Clients Motivated Bruce Etherington to Stay in this Business despite its Challenges

The story of one of my clients illustrates well what has motivated me to stay in this business despite its challenges. In 1965 Bill and I graduated from university where we became friends. Bill had majored in business and I had majored in fun and games, though I somehow managed to get a degree in economics. He went to work for his father, in the real estate business, with an eye toward eventually taking over his father’s real estate development and property management business. I went to work selling life insurance policies as an agent with London Life, a great Canadian company. The first year I was in business, I sold Bill a $10,000 policy, and a couple of years later he bought another $10,000.When he married his high school sweetheart Mary he bought a $25,000 policy. That was a big sale for me in those days. In fact, it took me about four years in the business before I had the courage to convince someone, first of all myself, to buy a $25,000 permanent life policy.

My love of competition helped motivate me to step out of my comfort zone to sell that bigger policy. The contest that motivated me was London Life’s June Campaign, a company tradition. During this annual sales contest, a huge amount of business is written and back in the ’70s, I competed in it with fervour. Now, Bill wasn’t due for his annual review in June, but I decided to give him a “semi-annual” review so that, strangely enough, we ended up with a June appointment in 1970. “What are you down here seeing me for in June?” He asked when I showed up at his office. “Well, Bill, you know, you’re going to get married and I think we should have a little review,” I said.

This practice of “June reviews” continued, fast forward to 1976. Bill was my last call of the day. We went out for dinner and wrestled back and forth the way we usually did. That night he bought a $50,000 policy.

A trust relationship

After our dinner, around ten o’clock, as I was driving the hour and a half back to Toronto, I kept asking myself, “Why is this guy buying from me?” I remember thinking, “This is tremendous. I’ve got a great relationship with him. It’s nice to do business. He’s got a growing family.”

Then I realized, “We’re building a trust relationship.”

That was the key; A trust relationship.

A couple of years later he had his first son, Allan, and Mary was expecting another baby. Again, I made my way to see him in June and, as usual, we wrestled back and forth. I succeeded in getting another application.

As usual, I sent the application to the home office. This time, however, about a month later, I received a decline slip from the underwriting department. When I checked out the reason, I discovered that London Life would consider additional coverage only if Bill would agree to go to a medical specialist for tests. So I tried to get as much information about him as I could.

I jumped into my car and drove down to his office and about an hour later I could see we were getting nowhere. The sale of that policy was going out the window because he had no intention of seeing a specialist.

In desperation, I said, “Listen, Bill, if this were the last time in your life you could ever buy life insurance, would you agree to go to a specialist?”

“Okay,” he said. “If you put it that way – all right”

So Bill went to the specialist and then to another specialist.

Three or four months later the doctors determined that he had developed a mild form of epilepsy. As a result, my company would not underwrite him but they referred me to a specialty company that would. In the meantime, his second son, Aaron, had been born, and Mary was expecting again.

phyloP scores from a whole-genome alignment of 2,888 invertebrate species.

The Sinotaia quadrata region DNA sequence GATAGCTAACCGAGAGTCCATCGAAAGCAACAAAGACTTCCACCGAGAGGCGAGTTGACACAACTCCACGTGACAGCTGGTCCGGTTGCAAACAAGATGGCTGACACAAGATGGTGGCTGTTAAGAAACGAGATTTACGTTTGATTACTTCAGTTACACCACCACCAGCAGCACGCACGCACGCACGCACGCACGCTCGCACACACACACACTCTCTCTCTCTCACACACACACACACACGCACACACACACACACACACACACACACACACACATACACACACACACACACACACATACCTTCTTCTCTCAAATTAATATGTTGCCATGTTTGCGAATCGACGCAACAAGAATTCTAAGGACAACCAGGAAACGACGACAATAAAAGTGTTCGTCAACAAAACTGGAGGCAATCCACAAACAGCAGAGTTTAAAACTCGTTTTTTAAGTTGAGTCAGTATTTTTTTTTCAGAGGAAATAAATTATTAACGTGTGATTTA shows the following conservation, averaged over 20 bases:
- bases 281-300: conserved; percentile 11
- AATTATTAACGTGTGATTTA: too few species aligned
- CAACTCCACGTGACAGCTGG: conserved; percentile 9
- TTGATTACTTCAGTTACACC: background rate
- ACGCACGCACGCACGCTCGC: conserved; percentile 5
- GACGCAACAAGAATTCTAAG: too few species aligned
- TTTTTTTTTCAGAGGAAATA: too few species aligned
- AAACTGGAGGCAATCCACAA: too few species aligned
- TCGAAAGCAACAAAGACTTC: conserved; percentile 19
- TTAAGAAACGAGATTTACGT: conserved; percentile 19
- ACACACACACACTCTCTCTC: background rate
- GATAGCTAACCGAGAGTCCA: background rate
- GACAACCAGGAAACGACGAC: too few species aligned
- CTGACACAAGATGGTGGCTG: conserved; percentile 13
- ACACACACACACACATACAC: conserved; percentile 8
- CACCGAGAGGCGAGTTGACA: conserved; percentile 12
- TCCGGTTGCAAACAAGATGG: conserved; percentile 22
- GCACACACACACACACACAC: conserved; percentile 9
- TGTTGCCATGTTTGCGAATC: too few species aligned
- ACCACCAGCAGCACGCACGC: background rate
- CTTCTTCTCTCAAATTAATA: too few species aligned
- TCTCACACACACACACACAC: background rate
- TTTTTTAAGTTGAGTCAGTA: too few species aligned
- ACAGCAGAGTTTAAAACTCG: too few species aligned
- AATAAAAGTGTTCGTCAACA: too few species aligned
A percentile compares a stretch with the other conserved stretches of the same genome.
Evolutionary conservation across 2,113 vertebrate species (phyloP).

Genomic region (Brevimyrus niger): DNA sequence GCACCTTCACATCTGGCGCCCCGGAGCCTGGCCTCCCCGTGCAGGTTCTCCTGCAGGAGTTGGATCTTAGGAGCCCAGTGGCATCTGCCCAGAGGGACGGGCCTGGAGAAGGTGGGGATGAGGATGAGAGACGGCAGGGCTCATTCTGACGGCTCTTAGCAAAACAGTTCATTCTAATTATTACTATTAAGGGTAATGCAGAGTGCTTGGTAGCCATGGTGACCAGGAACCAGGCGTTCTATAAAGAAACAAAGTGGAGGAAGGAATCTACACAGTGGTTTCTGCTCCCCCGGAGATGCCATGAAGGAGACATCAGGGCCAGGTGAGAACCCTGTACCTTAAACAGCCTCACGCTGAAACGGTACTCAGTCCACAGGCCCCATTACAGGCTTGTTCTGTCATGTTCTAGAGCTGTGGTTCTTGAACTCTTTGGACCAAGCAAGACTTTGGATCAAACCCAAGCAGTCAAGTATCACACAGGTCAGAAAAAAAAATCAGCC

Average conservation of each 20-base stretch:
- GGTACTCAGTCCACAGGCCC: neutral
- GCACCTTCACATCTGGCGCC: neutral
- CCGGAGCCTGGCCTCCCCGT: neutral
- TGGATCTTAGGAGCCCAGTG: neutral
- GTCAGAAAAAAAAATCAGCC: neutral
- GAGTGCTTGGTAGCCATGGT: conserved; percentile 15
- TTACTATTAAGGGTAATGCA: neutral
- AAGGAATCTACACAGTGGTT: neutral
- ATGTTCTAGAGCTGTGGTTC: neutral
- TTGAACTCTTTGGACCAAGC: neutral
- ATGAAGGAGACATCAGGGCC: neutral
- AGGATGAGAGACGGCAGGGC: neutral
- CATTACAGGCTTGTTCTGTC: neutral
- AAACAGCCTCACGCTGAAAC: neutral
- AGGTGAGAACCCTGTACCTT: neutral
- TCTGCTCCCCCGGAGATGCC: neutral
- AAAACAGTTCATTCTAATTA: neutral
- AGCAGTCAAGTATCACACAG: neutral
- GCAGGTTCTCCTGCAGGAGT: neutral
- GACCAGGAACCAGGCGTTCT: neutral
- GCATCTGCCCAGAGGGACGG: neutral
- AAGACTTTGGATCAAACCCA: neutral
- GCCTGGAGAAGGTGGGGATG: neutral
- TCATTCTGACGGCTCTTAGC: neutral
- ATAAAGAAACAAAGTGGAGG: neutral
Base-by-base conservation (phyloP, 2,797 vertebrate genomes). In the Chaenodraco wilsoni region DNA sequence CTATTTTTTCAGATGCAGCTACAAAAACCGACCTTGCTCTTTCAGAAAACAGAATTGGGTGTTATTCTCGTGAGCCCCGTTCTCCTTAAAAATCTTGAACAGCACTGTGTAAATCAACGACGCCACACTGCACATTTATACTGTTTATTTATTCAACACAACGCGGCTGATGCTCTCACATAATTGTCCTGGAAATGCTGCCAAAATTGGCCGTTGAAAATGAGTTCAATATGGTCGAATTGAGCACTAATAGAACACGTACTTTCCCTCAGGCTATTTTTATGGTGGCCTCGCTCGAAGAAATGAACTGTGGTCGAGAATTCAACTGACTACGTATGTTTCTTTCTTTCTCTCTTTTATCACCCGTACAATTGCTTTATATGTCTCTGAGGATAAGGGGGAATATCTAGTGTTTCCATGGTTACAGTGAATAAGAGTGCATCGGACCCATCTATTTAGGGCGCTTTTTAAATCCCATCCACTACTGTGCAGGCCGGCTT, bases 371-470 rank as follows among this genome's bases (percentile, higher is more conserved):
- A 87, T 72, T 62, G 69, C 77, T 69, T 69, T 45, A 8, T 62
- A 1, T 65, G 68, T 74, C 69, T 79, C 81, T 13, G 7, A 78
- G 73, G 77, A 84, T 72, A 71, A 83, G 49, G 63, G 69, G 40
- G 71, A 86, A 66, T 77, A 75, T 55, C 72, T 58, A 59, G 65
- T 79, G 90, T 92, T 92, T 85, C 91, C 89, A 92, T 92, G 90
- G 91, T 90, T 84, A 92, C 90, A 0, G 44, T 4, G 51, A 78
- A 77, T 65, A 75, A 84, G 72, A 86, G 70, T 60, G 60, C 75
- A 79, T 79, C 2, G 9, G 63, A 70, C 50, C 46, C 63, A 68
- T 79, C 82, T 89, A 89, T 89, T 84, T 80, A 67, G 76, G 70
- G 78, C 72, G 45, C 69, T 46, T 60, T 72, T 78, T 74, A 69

I went back to see Bill with a policy that was going to cost five times what we had originally discussed. We talked for an hour. I had all the graphs and charts and figures and motivational phrases. Again the sale was going right out the window.

After about two hours I packed my bag. “Bill, I’m not getting anywhere with you,” I said. “You’re giving me nothing but resistance. I’m trying to help you. You’ve got two kids and another one on the way. I’m out of here.”

I packed up my briefcase and headed to the door. Then I remembered what I’d said the last time I was there. I thought, “It worked once. Maybe I’ll try it again.”

I stopped in the doorway and turned around. “Bill, if this were the last time you could buy life insurance, how much would you buy?”

Six minutes of silence followed. That’s a lot of silence. But Gordie Ross, the first manager I worked under in the business, God bless him, taught me that when silence occurs, the first person who speaks “loses.” So I bit the inside of my lip.

After those agonizing six minutes had passed, Bill opened his check book.

“All right, fine, you son of a gun,” he said. “I’ll take it.

But I don’t want to see you again for the next two June Campaigns!”

“I know why you shifted my review four years ago, he said with a smile.” Then he phoned the bank right in front of me and arranged for a loan to pay the premium.

Driving back that night I asked myself, “Why did Bill buy?” And I received two answers. The first: because he loves his family. The second: because somebody he trusted asked him to buy.

A year later the epilepsy had become worse. Bill couldn’t drive, he was having a substantial number of seizures and his physicians had advised he and Mary to take a holiday.

Bill loved wine, and they were going to go to the Burgundy region of France. The day they were to depart, I phoned to wish them bon voyage. The instant Mary answered the phone; I knew they weren’t going to France. Bill, at that very moment, was waiting for an ambulance to take him to St. Michael’s Hospital in Toronto.

The seizures had grown worse and the doctors had insisted that he go to Toronto for a neurological examination.

Mary telephoned me the next day and the news was not good. The doctors had decided to operate immediately. The next day the neurosurgeon confirmed that the tumour they’d removed from my friend’s brain was malignant. The prognosis was not good.